Robert: Unusual for any doctor and a man of science, you don't seem to worry at all when things become incoherent or strange. You're now showing it to me as it's like, "Ooh, how interesting? I was crazy here for a little bit."
The truth is, Oliver is fascinated by what goes on in the human mind, no matter how strange he gets up there. One time when he was a young resident in California driving his bike-- By the way, I should show you what he looked like back then when he was driving his bike. This I think it's him in New York, a [unintelligible 00:05:56]
In the 60s, he was also a champion weightlifter, they call them Dr. Squat. In this picture that I'm showing you here, that's him raising 600 pounds in order to win a trophy. He was a champ. You can see more pictures like these because we have signed copies of Oliver's new memoir out for sale in the lobby. It's a pretty good book too, by the way. [clears throat] In any case, at this time, [clears throat] in the 1960s, in addition to being all muscled out, Oliver was a serious recreational drug taker.
Because he's Oliver, he was extremely curious about his highs, no matter how weird they were. One time, for example, he took 20 pills that he shouldn't have-
Oliver: Then, to my surprise, there was a spider on the wall, which said, "Hello." It had a voice like Bertrand Russell.
Robert: A famous mathematician.
Oliver: It asked me a rather technical question as to whether Russell had exploded Frege's paradox, and we had this conversation-
Robert: You answered the spider?
Oliver: Sure I answered the spider.
Robert: You discussed Frege's paradox with the spider?
Oliver: I did indeed because you trust your perceptions. Many years later, when I mentioned this to an entomologist friend at Cornell, and the philosophical spider, he said, "Yes." He said, "I know the species."
Robert: Thinking Oliver's way, taking it all in talking spiders, whatever, the generosity of his curiosity becomes profoundly moving and transformative when he's treating his patients. I want to tell one story here really quickly to demonstrate what I mean. Oliver once had a patient whom he called Mrs. OC. She was an old woman. She was 88 years old living in a nursing home. One night she was awakened, jarred awake by a loud sound.
It was a song.She thought, "Well, somebody has left the radio on," but when she looked, the radio in the room was off, her roommate sound asleep, which was odd because the song was really loud. After that, it was another song, and then another song.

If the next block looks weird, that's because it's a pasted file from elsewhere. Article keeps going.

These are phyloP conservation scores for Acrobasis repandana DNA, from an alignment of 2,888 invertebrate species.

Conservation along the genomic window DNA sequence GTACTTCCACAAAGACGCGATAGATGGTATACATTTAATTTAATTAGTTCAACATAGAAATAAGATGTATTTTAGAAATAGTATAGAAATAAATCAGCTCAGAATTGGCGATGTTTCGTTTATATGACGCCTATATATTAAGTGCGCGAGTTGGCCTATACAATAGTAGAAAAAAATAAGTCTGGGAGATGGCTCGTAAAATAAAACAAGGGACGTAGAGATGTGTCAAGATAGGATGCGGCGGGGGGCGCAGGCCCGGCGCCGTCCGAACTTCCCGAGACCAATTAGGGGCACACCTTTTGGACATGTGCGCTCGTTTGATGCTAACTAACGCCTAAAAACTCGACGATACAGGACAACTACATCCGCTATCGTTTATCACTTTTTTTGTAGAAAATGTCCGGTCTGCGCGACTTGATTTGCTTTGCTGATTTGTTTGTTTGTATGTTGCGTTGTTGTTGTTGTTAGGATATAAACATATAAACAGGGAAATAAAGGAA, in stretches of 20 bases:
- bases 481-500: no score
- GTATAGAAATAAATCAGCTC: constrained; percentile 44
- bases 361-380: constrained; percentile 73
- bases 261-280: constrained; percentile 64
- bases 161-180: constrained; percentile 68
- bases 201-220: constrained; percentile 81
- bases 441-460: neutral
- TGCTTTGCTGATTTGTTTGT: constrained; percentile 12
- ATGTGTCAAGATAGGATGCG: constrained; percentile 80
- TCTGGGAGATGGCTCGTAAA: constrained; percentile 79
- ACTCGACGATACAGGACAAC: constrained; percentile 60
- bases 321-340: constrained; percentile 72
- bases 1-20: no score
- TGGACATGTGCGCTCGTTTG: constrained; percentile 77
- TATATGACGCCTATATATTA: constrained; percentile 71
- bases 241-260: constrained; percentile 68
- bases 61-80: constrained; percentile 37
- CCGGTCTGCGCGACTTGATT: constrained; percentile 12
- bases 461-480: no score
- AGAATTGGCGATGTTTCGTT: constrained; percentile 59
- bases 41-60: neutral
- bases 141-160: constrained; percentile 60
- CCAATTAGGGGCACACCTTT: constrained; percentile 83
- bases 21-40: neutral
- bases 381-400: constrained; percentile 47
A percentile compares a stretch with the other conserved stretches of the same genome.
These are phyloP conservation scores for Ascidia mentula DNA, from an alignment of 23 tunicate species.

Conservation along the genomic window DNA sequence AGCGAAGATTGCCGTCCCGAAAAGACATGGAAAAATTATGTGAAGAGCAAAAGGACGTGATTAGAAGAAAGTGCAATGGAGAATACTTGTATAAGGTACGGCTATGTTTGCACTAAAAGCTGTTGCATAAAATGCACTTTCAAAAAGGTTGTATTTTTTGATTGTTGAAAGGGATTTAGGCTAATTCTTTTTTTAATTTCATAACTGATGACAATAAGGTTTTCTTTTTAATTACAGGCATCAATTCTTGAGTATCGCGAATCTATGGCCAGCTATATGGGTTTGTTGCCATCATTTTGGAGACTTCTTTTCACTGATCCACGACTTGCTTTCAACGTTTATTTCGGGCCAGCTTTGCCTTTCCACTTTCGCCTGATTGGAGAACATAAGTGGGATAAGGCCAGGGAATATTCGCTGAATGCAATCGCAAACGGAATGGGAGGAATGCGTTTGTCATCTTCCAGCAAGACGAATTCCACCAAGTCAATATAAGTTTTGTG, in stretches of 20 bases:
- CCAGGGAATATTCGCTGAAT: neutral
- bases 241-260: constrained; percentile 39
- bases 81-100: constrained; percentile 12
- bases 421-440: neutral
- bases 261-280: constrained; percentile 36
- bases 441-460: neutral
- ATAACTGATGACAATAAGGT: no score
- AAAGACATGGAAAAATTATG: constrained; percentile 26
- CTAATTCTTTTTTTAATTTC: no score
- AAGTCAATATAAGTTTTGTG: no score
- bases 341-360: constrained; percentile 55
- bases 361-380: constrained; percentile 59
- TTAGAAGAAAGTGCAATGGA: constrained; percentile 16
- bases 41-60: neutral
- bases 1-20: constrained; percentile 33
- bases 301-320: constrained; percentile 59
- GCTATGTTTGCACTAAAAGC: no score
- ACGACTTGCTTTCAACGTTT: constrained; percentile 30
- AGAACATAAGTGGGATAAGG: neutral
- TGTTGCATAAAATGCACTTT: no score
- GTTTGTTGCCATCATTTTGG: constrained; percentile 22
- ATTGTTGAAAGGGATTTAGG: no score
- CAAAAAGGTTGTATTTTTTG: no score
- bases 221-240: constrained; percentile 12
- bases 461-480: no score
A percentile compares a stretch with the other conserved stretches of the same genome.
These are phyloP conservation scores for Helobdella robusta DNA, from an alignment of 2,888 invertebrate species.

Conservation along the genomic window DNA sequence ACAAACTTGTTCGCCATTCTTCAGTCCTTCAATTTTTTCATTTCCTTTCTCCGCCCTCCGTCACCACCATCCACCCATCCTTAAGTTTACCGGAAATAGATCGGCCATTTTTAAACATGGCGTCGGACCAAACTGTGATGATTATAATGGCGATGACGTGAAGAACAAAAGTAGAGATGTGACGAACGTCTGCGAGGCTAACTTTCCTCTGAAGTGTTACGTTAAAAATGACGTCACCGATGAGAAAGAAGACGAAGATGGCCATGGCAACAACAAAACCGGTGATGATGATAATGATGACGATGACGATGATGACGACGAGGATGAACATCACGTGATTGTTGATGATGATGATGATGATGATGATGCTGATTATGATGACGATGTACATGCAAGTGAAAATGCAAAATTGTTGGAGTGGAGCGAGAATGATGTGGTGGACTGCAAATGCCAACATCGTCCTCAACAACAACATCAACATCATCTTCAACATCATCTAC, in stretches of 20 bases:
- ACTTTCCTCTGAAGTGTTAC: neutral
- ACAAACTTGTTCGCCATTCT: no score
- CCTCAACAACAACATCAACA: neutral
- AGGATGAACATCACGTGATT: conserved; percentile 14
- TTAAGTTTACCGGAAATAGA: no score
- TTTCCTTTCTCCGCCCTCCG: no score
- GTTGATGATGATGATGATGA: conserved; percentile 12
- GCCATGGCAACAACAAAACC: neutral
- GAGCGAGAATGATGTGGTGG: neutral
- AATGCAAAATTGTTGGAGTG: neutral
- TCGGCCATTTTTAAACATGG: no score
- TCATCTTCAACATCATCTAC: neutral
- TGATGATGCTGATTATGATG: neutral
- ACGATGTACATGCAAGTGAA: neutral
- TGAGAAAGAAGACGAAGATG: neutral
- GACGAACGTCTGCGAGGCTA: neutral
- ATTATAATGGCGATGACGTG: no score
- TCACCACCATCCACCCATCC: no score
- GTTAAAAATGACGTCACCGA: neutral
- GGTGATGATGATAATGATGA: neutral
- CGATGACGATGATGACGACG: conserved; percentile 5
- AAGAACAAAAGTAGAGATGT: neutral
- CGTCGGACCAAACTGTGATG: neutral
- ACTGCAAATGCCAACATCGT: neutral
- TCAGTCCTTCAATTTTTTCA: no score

This is what she thought, "Maybe my roommate can't hear these songs because the songs are coming through the fillings in my teeth. I've heard that's possible," but no, Her doctors told her, "This is something in your head. You need to see a neurologist," which led her to Dr. Sacks. When he met Mrs. OC she could barely hear him, the song sung by the female voice were coming and coming. She was frightened and justifiably worried that she was going crazy, but Oliver said, "No, no, no, I'm going to do some tests." When he was done, he said he'd found a slight stroke or condition that had triggered musical epilepsy, the sudden production of music in her brain.
Now, a normal doctor might say, "Okay, we've got the diagnosis," and he thought that the songs would probably fade and it'll pass so they would be done, but Oliver did not stop. He doesn't stop.
He kept talking to her. She told him she was born in Ireland in the 1890s. Her father died before she was born, her mother when she was only five.
Oliver: Orphaned, alone, she was sent to America to live with her rather bidding maiden aunt. She had no conscious memory of the first five years of her life, no memory of her mother, of Ireland. She had always felt this as a keen and painful sadness, this lack of forgetting of the earliest, most precious years of her life.
Robert: We asked her about the songs. "What are they like?" Mrs. OC said, "Well, I think they're lullabies." "Can you sing them for me?" She did. Then, after checking, and I'm not sure who, Oliver figured out that these songs happened to be popular Irish ballads from the 1890s when Mrs. OC was a little baby, and that gave him an idea. Now what he does next isn't science. It isn't in any traditional way medicine. He just told her a story and it goes like this. You know how nobody remembers anything that happens to you when you're one or two or three? There was a theory once not honored much today, but it said that those earliest memories get locked away, deep in our brains in a special safe that we can never open.